Presidential candidates likely to pass on public money
This year's presidential race could be the most expensive ever, and neither President Obama nor his presumed opponent Mitt Romney are expected to accept public financing of their campaigns -- it just wouldn't be enough.
Kai Ryssdal: Picked up my taxes from my accountant this morning, checked that little box that says yes, I want $3 to go to the Presidential Election Campaign Fund -- even though I do know it won't lower my taxes at all.
But here's the thing. Ain't nobody gonna use that money this time 'round. Every candidate from Watergate up to but not including then-Senator Obama in 2008 did. But now, nobody wants the limits on spendiing that come with it.
Don'tcha wonder, though, what a 2012 campaign with public funding might look like? Marketplace's Nancy Marshall-Genzer reports.
Nancy Marshall-Genzer: If the presidential candidates took the public campaign money, they would each get about $90 million from Uncle Sam. That’s all they could spend.
Bob Biersack is a senior fellow at the Center for Responsive Politics.
Bob Biersack: $90 million now works out to be something like $10 million a week. That’s a fair amount of money.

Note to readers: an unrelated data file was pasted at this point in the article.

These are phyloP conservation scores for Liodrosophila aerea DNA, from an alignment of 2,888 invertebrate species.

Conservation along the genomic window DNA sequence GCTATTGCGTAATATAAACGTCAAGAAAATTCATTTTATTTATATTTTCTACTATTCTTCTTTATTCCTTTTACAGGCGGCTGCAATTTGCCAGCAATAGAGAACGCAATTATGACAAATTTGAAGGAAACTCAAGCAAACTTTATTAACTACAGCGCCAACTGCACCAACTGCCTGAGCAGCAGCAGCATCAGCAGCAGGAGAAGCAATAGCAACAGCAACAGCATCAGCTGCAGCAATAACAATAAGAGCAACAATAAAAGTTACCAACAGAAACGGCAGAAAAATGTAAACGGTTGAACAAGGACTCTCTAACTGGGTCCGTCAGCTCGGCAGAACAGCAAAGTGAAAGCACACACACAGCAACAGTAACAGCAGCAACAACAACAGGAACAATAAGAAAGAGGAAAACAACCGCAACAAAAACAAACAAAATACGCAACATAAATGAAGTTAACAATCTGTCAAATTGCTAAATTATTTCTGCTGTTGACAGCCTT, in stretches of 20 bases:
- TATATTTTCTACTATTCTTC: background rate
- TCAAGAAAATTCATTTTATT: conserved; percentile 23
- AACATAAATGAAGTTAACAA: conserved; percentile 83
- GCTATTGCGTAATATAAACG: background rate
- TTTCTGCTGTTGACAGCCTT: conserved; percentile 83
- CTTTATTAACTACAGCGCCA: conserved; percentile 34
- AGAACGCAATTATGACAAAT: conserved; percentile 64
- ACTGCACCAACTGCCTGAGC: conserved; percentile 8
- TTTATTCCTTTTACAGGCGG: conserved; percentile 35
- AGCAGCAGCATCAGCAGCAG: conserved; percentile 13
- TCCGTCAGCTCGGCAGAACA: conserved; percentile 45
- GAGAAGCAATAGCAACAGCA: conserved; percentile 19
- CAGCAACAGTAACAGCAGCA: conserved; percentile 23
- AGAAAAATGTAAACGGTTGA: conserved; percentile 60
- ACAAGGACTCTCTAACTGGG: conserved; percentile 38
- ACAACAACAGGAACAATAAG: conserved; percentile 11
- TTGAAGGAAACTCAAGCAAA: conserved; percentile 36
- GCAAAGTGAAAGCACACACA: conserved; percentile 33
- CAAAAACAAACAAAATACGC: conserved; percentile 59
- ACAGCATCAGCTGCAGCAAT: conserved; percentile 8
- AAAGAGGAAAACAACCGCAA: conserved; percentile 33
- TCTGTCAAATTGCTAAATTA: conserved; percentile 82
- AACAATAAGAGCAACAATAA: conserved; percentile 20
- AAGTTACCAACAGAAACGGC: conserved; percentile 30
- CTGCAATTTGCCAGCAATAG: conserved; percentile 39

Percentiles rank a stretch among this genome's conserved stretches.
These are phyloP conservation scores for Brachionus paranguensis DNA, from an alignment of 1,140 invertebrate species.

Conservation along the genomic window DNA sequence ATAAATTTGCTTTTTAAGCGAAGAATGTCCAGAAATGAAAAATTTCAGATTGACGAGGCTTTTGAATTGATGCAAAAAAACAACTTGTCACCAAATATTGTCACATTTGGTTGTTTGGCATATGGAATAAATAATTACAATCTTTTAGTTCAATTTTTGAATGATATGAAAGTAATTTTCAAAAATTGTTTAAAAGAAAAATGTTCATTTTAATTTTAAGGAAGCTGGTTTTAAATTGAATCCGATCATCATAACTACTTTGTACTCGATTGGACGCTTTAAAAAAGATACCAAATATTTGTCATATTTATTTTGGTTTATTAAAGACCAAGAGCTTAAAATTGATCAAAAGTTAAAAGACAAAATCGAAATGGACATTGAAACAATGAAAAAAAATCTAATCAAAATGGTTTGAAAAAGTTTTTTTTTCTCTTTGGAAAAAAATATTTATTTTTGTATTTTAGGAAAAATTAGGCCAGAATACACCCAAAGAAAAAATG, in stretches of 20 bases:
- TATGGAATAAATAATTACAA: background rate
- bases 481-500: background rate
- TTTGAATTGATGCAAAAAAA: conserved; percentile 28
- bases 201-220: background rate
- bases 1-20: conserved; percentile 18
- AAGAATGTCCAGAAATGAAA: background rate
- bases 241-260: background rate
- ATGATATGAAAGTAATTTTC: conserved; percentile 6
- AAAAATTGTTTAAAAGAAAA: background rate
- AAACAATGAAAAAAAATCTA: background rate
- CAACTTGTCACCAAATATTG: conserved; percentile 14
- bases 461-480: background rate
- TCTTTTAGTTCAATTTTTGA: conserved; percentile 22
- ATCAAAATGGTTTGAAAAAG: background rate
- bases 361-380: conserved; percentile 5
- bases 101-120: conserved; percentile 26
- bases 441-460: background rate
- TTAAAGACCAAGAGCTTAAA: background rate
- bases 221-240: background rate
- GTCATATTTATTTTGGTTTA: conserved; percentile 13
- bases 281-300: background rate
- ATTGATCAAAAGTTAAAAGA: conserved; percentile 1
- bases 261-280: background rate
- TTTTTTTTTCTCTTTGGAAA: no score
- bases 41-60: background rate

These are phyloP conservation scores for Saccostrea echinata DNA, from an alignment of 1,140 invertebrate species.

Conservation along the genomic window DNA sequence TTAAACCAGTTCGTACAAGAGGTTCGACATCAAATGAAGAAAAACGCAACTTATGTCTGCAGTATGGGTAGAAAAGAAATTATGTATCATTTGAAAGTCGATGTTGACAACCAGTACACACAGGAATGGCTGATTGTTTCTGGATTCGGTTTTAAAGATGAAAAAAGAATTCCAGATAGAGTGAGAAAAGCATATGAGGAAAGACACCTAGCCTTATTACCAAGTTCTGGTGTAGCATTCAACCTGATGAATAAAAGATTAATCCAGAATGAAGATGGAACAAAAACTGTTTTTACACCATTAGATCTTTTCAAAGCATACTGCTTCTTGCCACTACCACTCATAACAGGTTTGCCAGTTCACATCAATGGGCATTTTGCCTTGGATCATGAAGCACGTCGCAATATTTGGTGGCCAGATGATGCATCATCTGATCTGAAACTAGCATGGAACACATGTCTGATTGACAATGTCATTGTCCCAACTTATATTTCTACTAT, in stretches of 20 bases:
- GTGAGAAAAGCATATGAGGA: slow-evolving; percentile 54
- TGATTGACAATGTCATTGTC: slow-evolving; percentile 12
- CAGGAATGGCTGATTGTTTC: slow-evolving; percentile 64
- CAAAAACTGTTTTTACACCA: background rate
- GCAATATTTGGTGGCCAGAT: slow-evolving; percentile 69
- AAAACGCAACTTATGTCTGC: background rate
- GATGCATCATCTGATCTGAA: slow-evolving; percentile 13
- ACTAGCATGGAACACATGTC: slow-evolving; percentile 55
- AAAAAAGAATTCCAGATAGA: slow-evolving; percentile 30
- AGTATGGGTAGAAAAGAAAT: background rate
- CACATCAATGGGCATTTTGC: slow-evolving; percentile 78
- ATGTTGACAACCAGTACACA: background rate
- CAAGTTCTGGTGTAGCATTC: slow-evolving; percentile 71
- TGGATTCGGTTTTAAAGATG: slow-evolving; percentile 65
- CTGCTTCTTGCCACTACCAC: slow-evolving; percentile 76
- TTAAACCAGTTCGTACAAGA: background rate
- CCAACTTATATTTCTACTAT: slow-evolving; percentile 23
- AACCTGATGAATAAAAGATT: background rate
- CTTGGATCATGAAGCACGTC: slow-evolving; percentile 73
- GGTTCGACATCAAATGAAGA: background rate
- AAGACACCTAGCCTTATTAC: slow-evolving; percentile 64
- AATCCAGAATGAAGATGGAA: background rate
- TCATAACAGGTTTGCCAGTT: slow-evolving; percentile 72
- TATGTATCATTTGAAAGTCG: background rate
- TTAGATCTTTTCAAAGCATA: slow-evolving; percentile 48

Still, compared to the nearly $750 million President Obama raised in 2008, that’s chump change. So our publically financed candidates would ask their respective parties to take over polling and get-out-the-vote work.
As for campaign advertising...
Paul Light: Enter the super PACs.
That’s N.Y.U. Public Service Professor Paul Light. He says, ironically, candidates taking public money would rely more than ever on super PACs, which can raise and spend unlimited money. Presidential candidates can’t coordinate with their super PAC backers. But Light says the super PACs could join forces.
Light: They may sit around the table and say, OK you do the negative campaign in Ohio; you do the glossy, happy advertising.
The candidates would scrounge for freebies, like volunteers. Nick Nyhart heads the advocacy group Public Campaign. He says the candidates couldn’t afford to raise a big enough volunteer army.
Nick Nyhart: I just don’t think their shoulders would be enough to carry you on to victory.
So the candidates would have to shell out some money to travel and maybe run a few of their own ads. But it would be a short campaign. Paul Light estimates they’d burn through their $90 million in a week or two.
In Washington, I’m Nancy Marshall-Genzer for Marketplace.